Here is the biggest problem: I get along writing something and it’s awesome, but doesn’t necessarily fit with what’s been written in the past. So, I end up having to go back and change things in prior books in order to make it all gel.  This is not a problem you have when you write a book, then release it before writing the next book. In that scenario, you’re stuck with what you’ve already done, and your new stuff has to match it.

In this “write everything first then release” scenario, you end up having more work to do as you fix everything multiple times, but I think in the end the entire experience is more satisfying.

At least, I hope it is. Because, man, this is a lot of work.

A word in favor of content guides

Somehow, books have maintained their status as one of the few modern entertainment mediums that are not subject to some kind “objective” rating system that advises consumers regarding the content of the book.

I suppose this is fine, but as a result have found myself reading a fair number of books without a clue regarding some of the content in them, and subsequently stopping because I simply wasn’t interested in some of the content.

I would prefer it if I could learn beforehand the nature of the content I will read in a book. This desire is amplified as my children grow older and select their own books. How can we choose books that we will dislike due to content we aren’t interested in if we have no way of knowing what the content is? I don’t know of a way.

For example, these days the movie rating system is not detailed enough to tell me if the content of a movie is something I want to watch. So, before I go to a movie or rent a DVD, I use the IMDB app on the iPad to take a look at the parental guide. I’m interested in seeing what kind of content the movie contains. Not just for my children, but for me. On several occasions, I’ve decided not to watch or rent a particular movie because I’m not interested in some of the content.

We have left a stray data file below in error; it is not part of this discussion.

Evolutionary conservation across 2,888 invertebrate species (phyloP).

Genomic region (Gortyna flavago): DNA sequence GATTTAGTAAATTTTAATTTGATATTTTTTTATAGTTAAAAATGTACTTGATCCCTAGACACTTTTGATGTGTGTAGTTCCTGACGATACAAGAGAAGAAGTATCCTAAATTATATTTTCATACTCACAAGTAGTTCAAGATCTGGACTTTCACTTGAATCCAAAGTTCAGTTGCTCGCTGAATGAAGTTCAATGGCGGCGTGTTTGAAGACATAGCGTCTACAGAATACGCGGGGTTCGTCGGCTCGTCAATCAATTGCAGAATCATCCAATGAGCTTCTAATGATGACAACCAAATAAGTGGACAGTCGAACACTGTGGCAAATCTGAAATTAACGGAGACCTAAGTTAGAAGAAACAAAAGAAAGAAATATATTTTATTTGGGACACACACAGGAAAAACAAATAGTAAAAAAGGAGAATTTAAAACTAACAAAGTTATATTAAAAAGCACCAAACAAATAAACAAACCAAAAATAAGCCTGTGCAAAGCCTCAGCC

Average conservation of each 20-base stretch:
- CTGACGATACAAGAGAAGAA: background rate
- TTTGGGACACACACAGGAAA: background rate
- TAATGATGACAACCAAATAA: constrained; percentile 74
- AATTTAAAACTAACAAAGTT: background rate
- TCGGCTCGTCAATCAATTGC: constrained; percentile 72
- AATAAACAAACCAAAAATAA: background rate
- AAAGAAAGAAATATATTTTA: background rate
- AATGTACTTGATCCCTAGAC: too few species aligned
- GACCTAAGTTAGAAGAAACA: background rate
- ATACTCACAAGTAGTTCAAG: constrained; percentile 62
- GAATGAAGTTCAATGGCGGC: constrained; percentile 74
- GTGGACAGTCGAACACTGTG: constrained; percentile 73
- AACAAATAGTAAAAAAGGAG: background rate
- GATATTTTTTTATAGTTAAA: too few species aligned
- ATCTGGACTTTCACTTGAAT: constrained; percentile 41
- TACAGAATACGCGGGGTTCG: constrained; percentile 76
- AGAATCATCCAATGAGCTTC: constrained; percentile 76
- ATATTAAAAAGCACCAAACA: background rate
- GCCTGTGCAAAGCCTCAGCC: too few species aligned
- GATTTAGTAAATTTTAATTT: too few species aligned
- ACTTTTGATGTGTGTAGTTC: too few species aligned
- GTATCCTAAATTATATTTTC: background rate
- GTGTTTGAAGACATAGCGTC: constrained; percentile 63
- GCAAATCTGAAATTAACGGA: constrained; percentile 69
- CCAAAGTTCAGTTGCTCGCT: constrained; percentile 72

I suppose I miss out on some good movies, but I can handle that. I don’t need to see everything that most people would probably deem worth seeing. Content guides have benefited me. I’m aware of friends and family members that use content guides in the same way.

As far as I know, we don’t have the same resource for books. I’d like to suggest that writers take the initiative to provide content guides for their own books as a courtesy to those who would prefer to filter certain types of content.

Note that I did not say “parental guide” but “content guide.” Sure there are types of content that are inappropriate for kids, but there are also types of content I don’t want to experience. It’s that simple.

I imagine some people (both authors and readers) will object to these content guides on various grounds, but I view the guides as a courtesy to readers interested in them. Nobody is going to make anyone read the content guide beforehand.

As an author, I see content guides as beneficial. If someone knows beforehand whether they won’t like some of the content of my book, there’s a better chance that they won’t read (and subsequently rate) a book they won’t like. This will probably lead to higher ratings for books.

So, from here on out, I’ll be providing content guides for my books, and will be looking for them before I read other books. Will it stop me from reading a book if I don’t find one? Probably not, but I’ll probably review a book poorly if I find content in there that I don’t like. After all, I didn’t like it, and that’s what a personal review represents.